If socket or file descriptor resource usage is anticipated to be a problem, consider specifying the UDP Transport which uses fewer resources per connection than the TCP Transport.
Tuning the TCP Transport
Each system that provides a networking subsystem and TCP/IP protocol suite usually presents a number of tunable parameters for those subsystems. In Linux systems, these parameters are typically accessed through the sysctl interface; in Windows, there will be a number of corresponding Registry entries. Operating system providers will initialize these various parameters with values that provide good tradeoffs for the systems and environments involved.
There is a wealth of information regarding tuning these network and TCP parameters available on the Internet. We therefore will not duplicate that information here. When tuning for the AllJoyn system, remember that sequences of AllJoyn Messages are converted into byte streams and ultimately sent to TCP/IP by the AllJoyn TCP Transport. It is the linearized AllJoyn message stream that is the traffic pattern to be optimized for.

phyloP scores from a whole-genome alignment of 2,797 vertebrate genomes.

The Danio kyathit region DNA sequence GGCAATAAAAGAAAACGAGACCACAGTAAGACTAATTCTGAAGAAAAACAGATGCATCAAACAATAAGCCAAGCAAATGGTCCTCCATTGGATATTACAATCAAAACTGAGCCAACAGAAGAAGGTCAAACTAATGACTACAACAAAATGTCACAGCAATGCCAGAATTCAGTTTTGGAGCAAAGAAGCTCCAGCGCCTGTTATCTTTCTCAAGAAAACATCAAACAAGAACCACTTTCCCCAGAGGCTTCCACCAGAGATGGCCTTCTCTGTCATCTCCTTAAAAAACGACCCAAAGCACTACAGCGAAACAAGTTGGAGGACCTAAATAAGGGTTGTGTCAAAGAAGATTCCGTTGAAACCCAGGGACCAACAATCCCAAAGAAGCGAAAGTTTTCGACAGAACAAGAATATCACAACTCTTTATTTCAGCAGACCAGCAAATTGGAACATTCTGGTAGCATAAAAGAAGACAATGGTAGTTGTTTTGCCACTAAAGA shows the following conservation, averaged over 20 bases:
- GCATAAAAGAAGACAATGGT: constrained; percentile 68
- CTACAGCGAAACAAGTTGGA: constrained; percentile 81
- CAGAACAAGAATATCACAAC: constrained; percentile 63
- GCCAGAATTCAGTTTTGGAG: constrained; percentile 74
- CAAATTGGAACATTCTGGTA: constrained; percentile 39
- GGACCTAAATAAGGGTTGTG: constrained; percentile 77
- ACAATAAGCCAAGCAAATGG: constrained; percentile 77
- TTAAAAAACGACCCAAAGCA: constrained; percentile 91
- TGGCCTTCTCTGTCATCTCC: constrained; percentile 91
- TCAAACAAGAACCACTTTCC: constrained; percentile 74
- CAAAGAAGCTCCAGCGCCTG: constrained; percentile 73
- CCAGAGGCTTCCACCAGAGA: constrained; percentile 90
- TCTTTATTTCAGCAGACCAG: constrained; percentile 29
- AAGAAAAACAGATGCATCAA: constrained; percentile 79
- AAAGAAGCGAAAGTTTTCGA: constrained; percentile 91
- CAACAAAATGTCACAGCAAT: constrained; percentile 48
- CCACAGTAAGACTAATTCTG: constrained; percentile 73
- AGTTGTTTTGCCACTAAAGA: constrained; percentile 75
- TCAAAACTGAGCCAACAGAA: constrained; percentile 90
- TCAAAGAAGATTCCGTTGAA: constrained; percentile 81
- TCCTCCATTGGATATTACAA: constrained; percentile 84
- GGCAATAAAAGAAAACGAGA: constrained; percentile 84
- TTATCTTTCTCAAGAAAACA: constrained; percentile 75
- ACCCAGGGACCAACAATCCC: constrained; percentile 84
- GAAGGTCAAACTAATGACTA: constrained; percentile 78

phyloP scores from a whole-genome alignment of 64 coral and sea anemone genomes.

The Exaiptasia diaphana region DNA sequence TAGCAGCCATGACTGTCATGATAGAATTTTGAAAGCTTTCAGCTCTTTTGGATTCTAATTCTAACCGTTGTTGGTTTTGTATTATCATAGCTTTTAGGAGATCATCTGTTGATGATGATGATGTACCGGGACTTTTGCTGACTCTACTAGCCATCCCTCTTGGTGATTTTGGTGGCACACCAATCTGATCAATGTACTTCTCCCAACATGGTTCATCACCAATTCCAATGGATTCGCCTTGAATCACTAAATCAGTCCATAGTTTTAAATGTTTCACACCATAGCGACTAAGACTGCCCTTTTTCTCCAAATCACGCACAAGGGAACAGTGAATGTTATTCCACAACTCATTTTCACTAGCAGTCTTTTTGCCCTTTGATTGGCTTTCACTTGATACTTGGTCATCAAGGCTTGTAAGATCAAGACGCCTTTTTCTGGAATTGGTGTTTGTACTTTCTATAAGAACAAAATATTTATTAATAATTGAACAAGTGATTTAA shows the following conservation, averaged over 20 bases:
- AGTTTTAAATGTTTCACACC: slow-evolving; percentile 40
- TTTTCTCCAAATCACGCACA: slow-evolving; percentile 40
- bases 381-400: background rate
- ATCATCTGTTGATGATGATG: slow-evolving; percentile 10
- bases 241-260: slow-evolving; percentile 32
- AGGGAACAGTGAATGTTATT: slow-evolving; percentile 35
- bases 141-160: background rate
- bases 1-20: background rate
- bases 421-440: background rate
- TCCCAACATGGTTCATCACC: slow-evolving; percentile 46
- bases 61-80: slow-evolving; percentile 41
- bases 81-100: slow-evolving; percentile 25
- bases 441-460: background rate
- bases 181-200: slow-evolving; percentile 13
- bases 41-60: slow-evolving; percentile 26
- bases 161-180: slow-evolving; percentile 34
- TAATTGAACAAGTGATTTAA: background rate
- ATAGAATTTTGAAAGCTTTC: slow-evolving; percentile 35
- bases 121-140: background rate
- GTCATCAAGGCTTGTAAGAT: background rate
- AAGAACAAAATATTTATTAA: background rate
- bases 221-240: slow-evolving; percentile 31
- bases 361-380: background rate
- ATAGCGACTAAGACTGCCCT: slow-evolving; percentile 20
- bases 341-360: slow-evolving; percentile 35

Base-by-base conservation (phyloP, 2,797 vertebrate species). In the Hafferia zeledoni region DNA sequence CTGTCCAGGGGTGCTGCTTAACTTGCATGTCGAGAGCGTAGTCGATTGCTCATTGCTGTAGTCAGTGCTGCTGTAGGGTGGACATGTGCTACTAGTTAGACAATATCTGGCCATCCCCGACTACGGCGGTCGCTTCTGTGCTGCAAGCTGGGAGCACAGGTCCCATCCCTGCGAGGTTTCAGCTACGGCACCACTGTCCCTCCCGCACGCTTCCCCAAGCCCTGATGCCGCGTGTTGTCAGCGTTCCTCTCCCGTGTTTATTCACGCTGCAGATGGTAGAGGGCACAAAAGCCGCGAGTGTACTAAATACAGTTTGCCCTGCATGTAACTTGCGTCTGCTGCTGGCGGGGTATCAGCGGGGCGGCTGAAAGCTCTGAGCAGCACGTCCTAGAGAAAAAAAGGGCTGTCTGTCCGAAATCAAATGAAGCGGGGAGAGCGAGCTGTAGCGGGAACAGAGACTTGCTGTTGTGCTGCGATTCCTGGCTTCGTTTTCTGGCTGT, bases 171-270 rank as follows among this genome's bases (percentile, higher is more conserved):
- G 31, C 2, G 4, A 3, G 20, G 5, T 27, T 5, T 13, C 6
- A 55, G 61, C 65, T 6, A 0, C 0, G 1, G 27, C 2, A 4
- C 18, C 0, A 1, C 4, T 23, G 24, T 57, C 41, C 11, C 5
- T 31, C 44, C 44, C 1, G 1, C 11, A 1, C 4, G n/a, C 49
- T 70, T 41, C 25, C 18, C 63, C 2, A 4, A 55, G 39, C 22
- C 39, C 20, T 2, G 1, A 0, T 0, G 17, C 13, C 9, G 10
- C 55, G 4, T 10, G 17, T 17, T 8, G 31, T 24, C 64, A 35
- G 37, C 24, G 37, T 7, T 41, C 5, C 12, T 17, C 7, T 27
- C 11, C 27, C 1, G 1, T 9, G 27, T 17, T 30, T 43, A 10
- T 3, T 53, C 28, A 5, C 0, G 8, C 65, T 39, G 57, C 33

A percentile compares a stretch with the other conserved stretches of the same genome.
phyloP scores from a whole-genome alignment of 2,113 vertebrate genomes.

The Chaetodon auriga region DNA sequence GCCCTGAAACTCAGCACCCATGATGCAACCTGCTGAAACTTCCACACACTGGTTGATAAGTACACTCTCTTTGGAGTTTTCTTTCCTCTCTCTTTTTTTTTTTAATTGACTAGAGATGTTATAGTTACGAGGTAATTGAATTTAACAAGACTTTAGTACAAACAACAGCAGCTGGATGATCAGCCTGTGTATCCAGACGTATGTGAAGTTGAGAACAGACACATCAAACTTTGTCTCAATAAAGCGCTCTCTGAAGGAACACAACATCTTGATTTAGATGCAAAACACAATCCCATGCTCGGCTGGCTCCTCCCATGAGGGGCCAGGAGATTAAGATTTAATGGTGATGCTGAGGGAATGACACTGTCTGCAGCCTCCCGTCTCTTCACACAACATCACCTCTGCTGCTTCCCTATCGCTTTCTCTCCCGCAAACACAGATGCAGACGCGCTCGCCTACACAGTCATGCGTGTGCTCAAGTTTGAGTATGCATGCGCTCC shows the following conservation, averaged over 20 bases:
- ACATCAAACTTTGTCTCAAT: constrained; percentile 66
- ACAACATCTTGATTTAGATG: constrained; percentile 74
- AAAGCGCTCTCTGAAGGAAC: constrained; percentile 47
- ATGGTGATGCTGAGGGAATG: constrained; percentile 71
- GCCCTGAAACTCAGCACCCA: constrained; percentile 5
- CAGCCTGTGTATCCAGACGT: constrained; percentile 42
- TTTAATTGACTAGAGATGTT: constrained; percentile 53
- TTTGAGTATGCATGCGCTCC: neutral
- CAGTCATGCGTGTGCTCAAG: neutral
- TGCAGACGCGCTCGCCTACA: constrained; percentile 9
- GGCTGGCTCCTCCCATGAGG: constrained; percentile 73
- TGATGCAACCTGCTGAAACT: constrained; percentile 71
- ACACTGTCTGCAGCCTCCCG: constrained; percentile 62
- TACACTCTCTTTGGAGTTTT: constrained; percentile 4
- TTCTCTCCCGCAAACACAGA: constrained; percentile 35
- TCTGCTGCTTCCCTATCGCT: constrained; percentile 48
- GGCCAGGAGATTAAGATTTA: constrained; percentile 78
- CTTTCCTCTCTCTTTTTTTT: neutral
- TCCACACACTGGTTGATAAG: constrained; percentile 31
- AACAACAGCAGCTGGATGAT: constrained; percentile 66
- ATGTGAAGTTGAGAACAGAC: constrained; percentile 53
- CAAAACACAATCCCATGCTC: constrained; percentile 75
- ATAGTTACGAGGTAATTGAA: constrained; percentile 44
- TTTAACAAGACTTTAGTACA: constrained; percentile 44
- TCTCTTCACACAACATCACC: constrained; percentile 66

It is a testament to TCP and the selection of these various tuning parameters that the vast majority of system users will not attempt to change the underlying TCP configuration. In most cases, the system is left as-shipped and it will work sufficiently well.
Wireshark can provide valuable insights into the TCP messaging that occurs in AllJoyn systems. The AllJoyn system has provided a dissector to the Wireshark project which is now included in the standard Wireshark distributions.